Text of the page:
The slow lingering death of Cymru Premier football
COVID-19 has physically taken the lives of many people and destroyed the mental health of countless others. To talk about football and its survival seems a little trite and selfish but the game, at the highest level, affects a great deal of people that no only play the game but watch it and live in the local communities and use their clubs as social hubs.
As the new season came closer, the 12 Cymru Premier League clubs were asked if they would start the season without spectators. We all declined and made our feelings felt. Despite this feeling of unrest, the FAW forced us into playing behind closed doors for “2 or 3 games” using the mantra that it would be a good sign to the Welsh Government that football could be trusted.
All 12 Cymru Premier League Chairman put their faith and trust in the FAW’s words and agreed, knowing that they were heading towards financial meltdown if spectators were still unable to watch the games. We were assured that it would only be a short space of time and the Welsh Assembly would allow Elite Sports to have spectators.
At a recent Chairman’s Meeting, it was indicated that there is no appetite to allow spectators back into grounds until March 2021 at the earliest, which means a whole season without spectators and income. So, we have been strong armed into playing games at considerable risk to the clubs and now, for the League to be able to draw substantial funding from UEFA, the League must get to Match Day 22. Failure and there’s no UEFA funding for the clubs, the academies and the grassroots game.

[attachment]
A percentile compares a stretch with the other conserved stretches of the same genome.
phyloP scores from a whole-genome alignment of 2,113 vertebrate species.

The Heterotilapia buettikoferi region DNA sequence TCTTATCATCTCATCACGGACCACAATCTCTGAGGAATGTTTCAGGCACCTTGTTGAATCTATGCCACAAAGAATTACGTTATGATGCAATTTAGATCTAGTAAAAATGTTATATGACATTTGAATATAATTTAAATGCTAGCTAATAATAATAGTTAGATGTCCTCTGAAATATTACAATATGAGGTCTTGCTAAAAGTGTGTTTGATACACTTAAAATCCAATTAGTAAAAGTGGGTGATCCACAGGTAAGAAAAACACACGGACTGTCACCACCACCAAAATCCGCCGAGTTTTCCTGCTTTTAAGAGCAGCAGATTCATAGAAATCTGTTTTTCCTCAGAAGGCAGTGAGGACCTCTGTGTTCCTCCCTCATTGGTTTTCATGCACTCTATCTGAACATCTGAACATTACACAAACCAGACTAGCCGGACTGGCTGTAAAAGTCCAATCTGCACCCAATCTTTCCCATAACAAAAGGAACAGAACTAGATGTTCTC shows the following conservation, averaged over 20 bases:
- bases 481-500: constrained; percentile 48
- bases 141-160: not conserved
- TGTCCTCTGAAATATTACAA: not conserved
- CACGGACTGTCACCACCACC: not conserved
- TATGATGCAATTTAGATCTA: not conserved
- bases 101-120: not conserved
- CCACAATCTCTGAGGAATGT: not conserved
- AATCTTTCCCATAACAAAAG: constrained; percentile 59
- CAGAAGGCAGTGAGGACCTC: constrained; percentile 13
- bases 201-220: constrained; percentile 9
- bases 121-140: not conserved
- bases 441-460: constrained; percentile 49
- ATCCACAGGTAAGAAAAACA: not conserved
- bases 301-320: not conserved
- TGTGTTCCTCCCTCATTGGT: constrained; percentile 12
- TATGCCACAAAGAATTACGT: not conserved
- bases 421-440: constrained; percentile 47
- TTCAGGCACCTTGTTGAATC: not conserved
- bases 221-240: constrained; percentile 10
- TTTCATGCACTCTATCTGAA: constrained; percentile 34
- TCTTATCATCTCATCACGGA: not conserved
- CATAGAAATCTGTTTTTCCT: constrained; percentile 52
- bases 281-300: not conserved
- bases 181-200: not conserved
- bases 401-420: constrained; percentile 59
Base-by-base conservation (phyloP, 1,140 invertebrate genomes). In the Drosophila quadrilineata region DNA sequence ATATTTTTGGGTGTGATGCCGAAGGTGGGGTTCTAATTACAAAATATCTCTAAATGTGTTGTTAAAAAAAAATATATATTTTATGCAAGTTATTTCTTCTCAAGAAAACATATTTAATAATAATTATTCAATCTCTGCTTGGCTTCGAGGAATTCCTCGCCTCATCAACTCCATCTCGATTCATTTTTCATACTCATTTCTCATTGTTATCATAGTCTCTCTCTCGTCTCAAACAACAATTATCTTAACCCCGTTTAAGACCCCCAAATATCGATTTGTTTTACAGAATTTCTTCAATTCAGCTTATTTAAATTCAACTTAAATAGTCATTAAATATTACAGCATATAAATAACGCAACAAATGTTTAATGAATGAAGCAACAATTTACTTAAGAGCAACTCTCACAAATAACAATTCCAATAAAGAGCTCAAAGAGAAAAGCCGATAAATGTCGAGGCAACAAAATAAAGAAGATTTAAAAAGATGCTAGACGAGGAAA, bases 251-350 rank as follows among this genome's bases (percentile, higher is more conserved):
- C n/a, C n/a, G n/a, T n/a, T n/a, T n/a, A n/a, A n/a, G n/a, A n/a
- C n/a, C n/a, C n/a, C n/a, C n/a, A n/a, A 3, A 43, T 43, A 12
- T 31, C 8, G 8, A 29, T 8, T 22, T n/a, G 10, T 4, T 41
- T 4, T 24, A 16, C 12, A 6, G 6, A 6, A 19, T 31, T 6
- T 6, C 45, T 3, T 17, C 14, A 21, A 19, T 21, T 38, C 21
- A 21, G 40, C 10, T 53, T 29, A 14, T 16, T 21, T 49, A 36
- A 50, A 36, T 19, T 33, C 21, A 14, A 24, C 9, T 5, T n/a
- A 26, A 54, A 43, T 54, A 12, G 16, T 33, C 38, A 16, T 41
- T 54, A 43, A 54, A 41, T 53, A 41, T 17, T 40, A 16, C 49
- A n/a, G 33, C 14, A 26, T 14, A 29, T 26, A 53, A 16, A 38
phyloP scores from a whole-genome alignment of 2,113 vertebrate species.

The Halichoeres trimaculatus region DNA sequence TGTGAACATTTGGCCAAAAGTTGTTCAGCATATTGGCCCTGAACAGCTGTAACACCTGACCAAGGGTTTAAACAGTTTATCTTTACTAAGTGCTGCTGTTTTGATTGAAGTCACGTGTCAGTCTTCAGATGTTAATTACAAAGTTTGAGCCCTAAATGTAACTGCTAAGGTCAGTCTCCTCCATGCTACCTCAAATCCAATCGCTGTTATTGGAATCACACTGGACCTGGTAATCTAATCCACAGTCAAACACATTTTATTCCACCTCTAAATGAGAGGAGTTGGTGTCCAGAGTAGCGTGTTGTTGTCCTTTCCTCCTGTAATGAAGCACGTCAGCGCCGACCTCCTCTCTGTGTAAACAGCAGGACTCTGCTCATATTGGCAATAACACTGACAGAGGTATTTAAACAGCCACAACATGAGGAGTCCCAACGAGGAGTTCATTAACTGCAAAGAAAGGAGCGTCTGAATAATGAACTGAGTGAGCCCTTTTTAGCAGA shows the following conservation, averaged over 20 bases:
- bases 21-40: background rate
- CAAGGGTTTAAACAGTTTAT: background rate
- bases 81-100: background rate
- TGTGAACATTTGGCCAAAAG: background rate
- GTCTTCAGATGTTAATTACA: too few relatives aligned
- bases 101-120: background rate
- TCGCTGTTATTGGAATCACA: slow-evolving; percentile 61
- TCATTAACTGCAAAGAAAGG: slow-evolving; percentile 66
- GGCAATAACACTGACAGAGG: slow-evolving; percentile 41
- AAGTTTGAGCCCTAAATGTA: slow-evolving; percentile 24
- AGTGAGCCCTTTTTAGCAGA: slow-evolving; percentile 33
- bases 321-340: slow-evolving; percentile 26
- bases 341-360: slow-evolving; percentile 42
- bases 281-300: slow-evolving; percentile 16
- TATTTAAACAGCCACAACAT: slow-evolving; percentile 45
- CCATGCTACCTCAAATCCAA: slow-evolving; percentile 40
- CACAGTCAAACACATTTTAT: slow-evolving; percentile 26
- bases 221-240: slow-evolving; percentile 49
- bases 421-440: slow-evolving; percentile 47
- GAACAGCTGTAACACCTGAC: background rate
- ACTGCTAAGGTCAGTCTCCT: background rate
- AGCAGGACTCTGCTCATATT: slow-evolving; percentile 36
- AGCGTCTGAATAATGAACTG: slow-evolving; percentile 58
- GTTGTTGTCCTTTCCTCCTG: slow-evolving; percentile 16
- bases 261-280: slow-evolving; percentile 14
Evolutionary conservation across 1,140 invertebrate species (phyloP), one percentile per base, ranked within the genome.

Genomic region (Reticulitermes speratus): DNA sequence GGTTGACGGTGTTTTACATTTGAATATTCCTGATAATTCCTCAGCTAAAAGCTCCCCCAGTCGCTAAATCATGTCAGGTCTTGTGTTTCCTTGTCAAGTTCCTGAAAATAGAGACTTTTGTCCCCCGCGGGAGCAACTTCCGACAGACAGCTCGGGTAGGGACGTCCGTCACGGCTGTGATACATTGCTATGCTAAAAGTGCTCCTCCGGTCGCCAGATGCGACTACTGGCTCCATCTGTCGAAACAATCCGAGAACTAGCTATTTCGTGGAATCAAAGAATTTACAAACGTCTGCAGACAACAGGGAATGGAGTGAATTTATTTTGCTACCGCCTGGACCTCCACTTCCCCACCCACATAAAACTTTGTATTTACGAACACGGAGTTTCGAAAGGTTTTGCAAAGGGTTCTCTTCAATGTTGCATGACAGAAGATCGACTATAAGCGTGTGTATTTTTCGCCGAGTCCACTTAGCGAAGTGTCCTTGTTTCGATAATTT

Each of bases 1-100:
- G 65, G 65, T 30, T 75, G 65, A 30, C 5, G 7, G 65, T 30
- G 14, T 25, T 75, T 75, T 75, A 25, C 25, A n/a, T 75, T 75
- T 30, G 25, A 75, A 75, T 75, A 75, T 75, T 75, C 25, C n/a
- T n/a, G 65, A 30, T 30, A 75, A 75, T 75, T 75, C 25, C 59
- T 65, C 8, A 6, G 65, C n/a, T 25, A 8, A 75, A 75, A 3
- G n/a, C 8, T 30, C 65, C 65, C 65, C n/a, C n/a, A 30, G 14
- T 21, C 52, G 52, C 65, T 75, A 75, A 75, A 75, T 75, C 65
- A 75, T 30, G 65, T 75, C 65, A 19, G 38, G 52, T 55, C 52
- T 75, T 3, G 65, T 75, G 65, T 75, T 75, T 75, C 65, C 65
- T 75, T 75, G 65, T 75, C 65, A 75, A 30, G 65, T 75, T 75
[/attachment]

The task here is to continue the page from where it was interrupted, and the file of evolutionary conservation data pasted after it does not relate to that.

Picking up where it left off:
How do I look into the eyes of my loyal members of staff, coaches and players and say that we don’t have the money to pay them? With the festive period fast closing in, how do they celebrate the New Year knowing that they have no job to go to?
It was the FAW who were adamant that the season had to start without the prospect of supporters or the ability to attract significant commercial revenue either through our clubhouses or from third party sponsorship. The FAW has £8m in cash reserves, according to their last accounts, and yet they refuse to use it to help the very clubs that put them in power and give them a reason to go to work.
The FAW has suggested we borrow the money and secure it against the assets of the club. How can the club borrow against its assets when it doesn’t have an income to make the repayments? This insight to the business workings of the FAW left me absolutely stunned.
The only solution I can see is for each club Chairman to either financially invest in their clubs, raise finance through the boardroom or appeal to the fanbase for a fundraising effort. Any clubs that can’t do that faces a bleak future and the prospect of going out of business and out of the league.